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Why Okanagan nuts never blossomed into a commercial crop

Curly Frog Farm owner Brenda Dureault
Image Credit: FACEBOOK/Curly Frog Farm

It’s been more than 100 years since the Gellatly family proved that nut trees can be successfully grown in the Okanagan but ultimately failed to prove it can be a commercial success.

The Gellatly nut farm in West Kelowna has several varieties of hardy nuts but they never took off as a commercial crop like cherries, peaches and apples did.

There appears to be only one farm in the Okanagan that still holds those aspirations but Brenda Dureault’s Curly Frog Farm. She says that lack of growth as an industry means there's no infrastructure to support it.

“I think it’s a lack of small scale nut processing equipment” that's holding things up, Dureault told iNFOnews.ca “That’s the step where I’m at right now.”

She’s working with UBCO fourth year engineering students trying to come up with an economical machine to crack the extremely tough Black Walnuts she grows and that are in demand by high end restaurants.

These nut crackers, sold by Grimo Nut Nursery in Ontario, cost $7,300 USD plus shipping.
These nut crackers, sold by Grimo Nut Nursery in Ontario, cost $7,300 USD plus shipping.
Image Credit: Submitted/Grimo Nut Nursery

But, it will take more than an affordable nut cracker to create an industry, says Linda Grimo of Grimo Nut Nursery in Niagara-on-the-Lake, Ontario, likely the only commercial walnut grower in the country.

“In Canada, we simply cannot compete with California,” she said. “They have a labour force that comes over the border and works for next to nothing.”

But it’s more than cheap labour.

California has a longer growing season and, historically, an ample water supply to draw on in the dry season.

They also don’t have the rains that hit the Okanagan and Niagara regions. The nuts can harbour a fungus that needs to be sprayed for every two weeks because it washes off.

But climate change may make nuts a more viable crop in the future.

“When the Colorado River dries up, Kelowna and Ontario are going to have ample opportunity to sell those English Walnuts,” Grimo said.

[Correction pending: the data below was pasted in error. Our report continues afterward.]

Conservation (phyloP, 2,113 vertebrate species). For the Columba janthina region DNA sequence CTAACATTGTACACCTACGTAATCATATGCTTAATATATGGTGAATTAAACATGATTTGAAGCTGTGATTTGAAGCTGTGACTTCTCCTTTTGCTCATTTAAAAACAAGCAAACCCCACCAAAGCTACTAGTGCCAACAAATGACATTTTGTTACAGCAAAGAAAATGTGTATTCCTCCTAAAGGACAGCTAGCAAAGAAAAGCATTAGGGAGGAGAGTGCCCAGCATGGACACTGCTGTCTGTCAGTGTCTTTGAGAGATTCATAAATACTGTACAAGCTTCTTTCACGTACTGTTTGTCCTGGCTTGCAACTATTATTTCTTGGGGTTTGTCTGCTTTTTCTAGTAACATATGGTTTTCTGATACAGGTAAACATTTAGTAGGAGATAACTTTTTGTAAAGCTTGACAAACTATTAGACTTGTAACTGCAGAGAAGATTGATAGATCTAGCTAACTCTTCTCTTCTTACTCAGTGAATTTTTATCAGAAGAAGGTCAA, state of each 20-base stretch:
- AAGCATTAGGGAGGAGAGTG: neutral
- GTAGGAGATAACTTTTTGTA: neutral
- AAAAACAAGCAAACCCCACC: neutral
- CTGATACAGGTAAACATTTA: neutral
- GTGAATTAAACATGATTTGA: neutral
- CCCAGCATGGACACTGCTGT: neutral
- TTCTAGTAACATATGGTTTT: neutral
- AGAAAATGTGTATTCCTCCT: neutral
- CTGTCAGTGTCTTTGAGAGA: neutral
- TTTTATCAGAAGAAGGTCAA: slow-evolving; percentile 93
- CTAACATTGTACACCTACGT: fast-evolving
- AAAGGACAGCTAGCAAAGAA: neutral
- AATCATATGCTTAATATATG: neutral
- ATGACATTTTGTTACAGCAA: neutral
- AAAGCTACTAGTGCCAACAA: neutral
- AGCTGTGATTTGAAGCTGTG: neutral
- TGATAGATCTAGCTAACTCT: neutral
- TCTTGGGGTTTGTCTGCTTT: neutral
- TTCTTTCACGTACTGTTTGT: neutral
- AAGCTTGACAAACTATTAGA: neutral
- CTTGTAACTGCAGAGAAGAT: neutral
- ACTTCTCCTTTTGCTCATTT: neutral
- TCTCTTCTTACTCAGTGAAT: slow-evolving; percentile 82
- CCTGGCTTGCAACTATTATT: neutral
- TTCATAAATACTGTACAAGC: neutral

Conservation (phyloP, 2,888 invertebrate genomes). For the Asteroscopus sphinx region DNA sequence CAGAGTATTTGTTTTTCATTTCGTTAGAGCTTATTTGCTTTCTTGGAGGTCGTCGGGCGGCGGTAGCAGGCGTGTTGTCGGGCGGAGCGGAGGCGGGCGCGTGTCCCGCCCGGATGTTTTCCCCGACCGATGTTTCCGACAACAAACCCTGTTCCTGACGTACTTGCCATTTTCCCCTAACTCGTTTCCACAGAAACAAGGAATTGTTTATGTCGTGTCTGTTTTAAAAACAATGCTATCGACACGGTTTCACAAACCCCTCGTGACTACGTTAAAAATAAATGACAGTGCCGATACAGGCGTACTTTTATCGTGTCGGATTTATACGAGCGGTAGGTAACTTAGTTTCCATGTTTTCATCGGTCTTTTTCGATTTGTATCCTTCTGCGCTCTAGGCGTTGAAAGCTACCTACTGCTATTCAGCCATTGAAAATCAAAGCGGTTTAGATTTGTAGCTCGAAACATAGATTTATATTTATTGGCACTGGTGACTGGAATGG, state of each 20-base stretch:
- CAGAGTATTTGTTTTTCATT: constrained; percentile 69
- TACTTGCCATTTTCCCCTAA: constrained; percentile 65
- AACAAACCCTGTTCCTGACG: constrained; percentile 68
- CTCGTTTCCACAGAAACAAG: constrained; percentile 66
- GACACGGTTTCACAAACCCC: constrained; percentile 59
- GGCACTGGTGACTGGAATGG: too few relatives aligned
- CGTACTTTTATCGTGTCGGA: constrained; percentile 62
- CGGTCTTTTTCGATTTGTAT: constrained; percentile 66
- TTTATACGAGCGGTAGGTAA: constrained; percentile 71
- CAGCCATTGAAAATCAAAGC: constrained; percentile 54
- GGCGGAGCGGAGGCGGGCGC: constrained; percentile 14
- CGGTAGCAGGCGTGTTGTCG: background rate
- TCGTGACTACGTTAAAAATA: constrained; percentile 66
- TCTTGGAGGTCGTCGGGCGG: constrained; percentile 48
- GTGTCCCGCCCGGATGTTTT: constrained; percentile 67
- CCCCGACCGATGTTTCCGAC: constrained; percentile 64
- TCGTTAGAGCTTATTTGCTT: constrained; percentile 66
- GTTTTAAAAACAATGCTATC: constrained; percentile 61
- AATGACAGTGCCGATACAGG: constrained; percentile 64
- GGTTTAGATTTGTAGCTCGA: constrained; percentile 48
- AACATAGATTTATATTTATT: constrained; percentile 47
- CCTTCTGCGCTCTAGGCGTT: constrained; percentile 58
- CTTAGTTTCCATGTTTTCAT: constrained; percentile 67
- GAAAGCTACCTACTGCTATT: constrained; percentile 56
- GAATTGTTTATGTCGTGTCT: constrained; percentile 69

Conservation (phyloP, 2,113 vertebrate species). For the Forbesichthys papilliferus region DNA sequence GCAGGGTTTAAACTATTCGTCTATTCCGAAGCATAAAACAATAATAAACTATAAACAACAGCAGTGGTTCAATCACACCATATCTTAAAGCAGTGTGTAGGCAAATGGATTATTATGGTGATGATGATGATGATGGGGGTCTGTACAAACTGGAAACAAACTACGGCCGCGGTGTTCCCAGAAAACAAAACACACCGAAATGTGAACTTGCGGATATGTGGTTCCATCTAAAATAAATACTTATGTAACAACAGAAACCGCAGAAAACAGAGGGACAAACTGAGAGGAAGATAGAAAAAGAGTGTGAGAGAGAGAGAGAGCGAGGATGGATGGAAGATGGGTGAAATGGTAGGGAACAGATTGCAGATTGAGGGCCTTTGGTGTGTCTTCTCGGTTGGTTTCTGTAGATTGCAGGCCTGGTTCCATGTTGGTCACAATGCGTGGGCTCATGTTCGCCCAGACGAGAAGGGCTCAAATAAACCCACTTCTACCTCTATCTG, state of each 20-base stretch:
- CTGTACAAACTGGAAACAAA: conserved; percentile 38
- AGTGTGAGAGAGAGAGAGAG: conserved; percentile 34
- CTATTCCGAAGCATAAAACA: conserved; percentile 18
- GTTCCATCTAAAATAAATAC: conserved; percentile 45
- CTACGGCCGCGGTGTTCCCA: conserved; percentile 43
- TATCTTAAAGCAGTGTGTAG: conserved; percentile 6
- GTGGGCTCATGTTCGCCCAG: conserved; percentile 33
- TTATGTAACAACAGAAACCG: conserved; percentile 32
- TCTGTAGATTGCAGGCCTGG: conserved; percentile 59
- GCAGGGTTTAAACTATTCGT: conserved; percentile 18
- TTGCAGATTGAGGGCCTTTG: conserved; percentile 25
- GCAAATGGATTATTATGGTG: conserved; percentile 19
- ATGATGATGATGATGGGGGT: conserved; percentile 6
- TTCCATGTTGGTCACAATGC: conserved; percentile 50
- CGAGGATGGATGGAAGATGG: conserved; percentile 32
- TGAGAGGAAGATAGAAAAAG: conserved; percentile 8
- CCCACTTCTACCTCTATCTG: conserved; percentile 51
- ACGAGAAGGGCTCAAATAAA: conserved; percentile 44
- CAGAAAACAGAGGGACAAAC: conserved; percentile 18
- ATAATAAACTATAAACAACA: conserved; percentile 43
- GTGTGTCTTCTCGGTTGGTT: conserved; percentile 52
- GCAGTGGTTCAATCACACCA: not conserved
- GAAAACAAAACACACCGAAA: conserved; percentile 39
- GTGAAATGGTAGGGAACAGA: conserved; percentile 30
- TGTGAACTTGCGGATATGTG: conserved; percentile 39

To put it simply, there are two main types of walnuts: English and Black.

English have lighter brown, softer shells that the UBCO students have developed a suitable cracker for, Dureault said. Those are what are in many Okanagan backyards and the older trees likely all came from the Gellatly farm.

But, the Black Walnut is a different beast to tackle.

This hand crusher is only $85 at Grimo Nut Nursery.
This hand crusher is only $85 at Grimo Nut Nursery.
Image Credit: Submitted/Grimo Nut Nursery

“The Black Walnut is the hardest nut to crack but it’s also the nut with the most nutrients in it,” Dureault said. “It the healthiest for you with a more robust, earthy flavour.”

Big walnut producers in the U.S. have $100,000 machines to crack shells and separate the meat from the shells, Grimo said. That’s not affordable to small scale growers.

Grimo hires crews to pick up walnuts from residents who sell them to her for $2 a bag rather than send them to the dump.

She has $20,000 worth of equipment to crack and sort many varieties of nuts. But, when it comes to the hard shelled black walnuts, she has to rely on human sorting. She tried to work with Niagara University to develop a sorter but that didn’t work. Since the meat and shell weigh about the same, separating them mechanically by wind or sorting by colour doesn’t work.

Dureault is trying to get the UBCO students to create a sorting machine as well.

Even if all these obstacles are overcome, there is still the farming mindset to overcome.

When Jack Gellatly was growing walnuts in the early 1900s, his focus was on breeding nut trees. While he sold seedlings all over the world, he was not pushing commercial production, Grimo said.

READ MORE: West Kelowna's nutty roots are unique to the Okanagan, and due to the Gellatly family

Her father, Ernie, was similar to Gellatly, experimenting with tree varieties long before he established his farm in 1974. It wasn’t until Linda got involved with a business mindset that the commercial side came out.

“When dad started out, it was pretty much a hobby,” she said. “My dad didn’t put any effort into commercializing it. Now it’s a two-man show.”

It’s a big step from there to convincing farmers to take the leap of faith from fruit to nuts because they want to be sure they have a long term, secure market. That same challenge would have been there in Gellatly’s day as well, Grimo said.

“Even in those days, farmers in Kelowna were more likely to put in peaches and the tender fruit because they knew that ships were showing up at those docks and they could load them and sell their peaches,” she said. “They didn’t know how well they would do selling walnuts.”

The hard Black Walnuts, in particular, are a highly valued product, fetching $20 a pound.

For more on Curly Frog Farm, go here.

For more on Grimo Nut Nursery, go here.

For more on how to grow walnuts, go here.

To contact a reporter for this story, email Rob Munro or call 250-808-0143 or email the editor. You can also submit photos, videos or news tips to the newsroom and be entered to win a monthly prize draw.

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